-- Question for John --
I’m feeling lately that the relationship I’m in is a one-sided deal. I’m 40, and have been in this relationship a little over 2 years. I would, and when I’m able, do anything for my girlfriend. I am constantly doing things for her, both big and small. But this is a very one-sided situation. It seems though, that when I’m out of sight, I’m out of mind.
I know her kids come first, and her mother is very important to her. Lately though she compares me to her ex-husband. Should I get out while I have a little self-respect left, or can something like this be fixed?
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-- Answer from John --
There is no question that if a relationship is one-sided, it will not stand. Love that works is the result of both partners putting energy and intention in building a mutually satisfying relationship. This includes being around when things are not so great, not so comfortable, and not so happy — and being willing to stay the course towards finding a path that leads back to positive love, fulfillment, passion, joy, and all the other things we truly want in a relationship.
Of course, there are many factors that may be at play in your situation that are not obvious from your description. I’ll give you an example of what I mean. This is not meant to be an analysis of your case, because I don’t know what your exact pattern is. This is just an educational example.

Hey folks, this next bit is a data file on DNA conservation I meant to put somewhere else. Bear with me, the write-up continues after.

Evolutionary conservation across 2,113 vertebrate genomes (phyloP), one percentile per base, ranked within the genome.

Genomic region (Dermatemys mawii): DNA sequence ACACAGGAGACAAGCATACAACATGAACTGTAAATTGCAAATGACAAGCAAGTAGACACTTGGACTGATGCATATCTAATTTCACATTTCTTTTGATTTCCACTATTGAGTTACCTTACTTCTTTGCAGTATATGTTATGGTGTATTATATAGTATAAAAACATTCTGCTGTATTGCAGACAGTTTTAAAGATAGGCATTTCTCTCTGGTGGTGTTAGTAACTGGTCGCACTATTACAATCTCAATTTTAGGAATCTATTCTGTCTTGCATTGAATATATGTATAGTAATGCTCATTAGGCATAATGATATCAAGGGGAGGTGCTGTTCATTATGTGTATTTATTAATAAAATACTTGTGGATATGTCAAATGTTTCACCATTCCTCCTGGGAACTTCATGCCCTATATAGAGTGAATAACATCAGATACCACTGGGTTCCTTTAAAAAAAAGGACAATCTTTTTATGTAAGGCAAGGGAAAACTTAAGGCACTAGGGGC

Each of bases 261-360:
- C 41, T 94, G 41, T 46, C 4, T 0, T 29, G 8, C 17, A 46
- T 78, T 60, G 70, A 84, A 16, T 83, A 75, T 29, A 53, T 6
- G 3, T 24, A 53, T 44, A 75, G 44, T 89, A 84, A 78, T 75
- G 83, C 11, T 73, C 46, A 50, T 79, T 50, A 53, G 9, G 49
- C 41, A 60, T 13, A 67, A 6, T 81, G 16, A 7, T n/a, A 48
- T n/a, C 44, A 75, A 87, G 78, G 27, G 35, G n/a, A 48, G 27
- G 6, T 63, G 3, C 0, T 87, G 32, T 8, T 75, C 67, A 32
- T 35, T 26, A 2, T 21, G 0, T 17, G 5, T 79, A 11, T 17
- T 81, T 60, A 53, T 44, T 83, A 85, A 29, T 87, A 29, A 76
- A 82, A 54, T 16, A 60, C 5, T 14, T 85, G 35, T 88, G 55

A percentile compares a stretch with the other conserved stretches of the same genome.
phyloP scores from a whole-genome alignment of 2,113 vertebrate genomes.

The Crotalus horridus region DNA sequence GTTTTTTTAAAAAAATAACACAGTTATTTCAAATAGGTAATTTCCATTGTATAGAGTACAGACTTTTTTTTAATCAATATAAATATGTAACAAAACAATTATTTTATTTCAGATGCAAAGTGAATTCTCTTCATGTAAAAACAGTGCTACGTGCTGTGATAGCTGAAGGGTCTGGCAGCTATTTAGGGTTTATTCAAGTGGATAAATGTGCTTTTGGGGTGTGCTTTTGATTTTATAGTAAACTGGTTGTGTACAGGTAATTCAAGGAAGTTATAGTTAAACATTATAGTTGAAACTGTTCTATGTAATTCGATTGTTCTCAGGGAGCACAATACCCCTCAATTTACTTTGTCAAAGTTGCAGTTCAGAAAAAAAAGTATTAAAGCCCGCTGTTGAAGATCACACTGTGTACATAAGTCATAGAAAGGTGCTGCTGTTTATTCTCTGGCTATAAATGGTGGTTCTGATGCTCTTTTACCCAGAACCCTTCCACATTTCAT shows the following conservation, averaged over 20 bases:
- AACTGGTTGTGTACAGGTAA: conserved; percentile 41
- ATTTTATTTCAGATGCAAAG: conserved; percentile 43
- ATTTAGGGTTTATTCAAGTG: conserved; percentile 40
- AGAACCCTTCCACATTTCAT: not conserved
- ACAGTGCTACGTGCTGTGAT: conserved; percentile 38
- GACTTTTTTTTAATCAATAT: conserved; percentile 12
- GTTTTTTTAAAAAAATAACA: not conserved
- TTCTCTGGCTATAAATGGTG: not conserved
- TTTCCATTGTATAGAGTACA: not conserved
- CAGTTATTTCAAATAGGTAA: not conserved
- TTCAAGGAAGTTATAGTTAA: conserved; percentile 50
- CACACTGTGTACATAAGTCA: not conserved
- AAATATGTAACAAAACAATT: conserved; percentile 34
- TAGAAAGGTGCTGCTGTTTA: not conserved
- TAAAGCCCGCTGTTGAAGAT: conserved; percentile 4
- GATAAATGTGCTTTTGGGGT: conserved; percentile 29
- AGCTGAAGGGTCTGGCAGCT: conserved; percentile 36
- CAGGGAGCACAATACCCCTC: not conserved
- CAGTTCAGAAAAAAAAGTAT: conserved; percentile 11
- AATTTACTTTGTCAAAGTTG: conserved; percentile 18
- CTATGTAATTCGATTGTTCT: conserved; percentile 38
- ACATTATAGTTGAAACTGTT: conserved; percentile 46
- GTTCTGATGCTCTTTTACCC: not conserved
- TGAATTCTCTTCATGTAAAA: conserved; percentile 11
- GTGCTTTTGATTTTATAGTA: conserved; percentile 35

Some people are more comfortable with giving than they are with asking for what they want. The “giver” type of personality naturally believes that others should be doing the same thing, hence he would think that his partner ought to be giving also. But not all people operate this way. And an unbalanced “giver” — who cannot clearly state his own needs and negotiate for his wants being met — is really adding an unhealthy facet into a relationship by his omission. This often can lead down the road to a situation where the “giver” wakes up and takes stock, and then he feels utterly ripped off. One of the most important things to change in this kind of relationship — regardless of the interlocking characteristics of his partner — is to address the unbalanced and self-silent approach of the “giver” and bring more wholeness and balance to him.
This is only one of many possible examples. I’m not thinking you are necessarily that “giver” personality type. I don’t know one way or the other. The example is really to show that where on one level, you may rightfully blame your partner for what is going on — on another level you , yourself, may be adding your contribution to that very pattern you dislike. It is difficult to see ones own personality patterns at work. Most of us tend to look at the other person as the source of the problem.
It actually empowers you to look at your own input into the situation. Ask the question, “How did I make this relationship the way it is?” It is not enough to just look outside yourself at your partner — hoping she will address and make right the missing pieces for you in the relationship. You also need to confront yourself and do serious self-examination and soul searching to discover what it is that YOU need to learn and improve in this situation.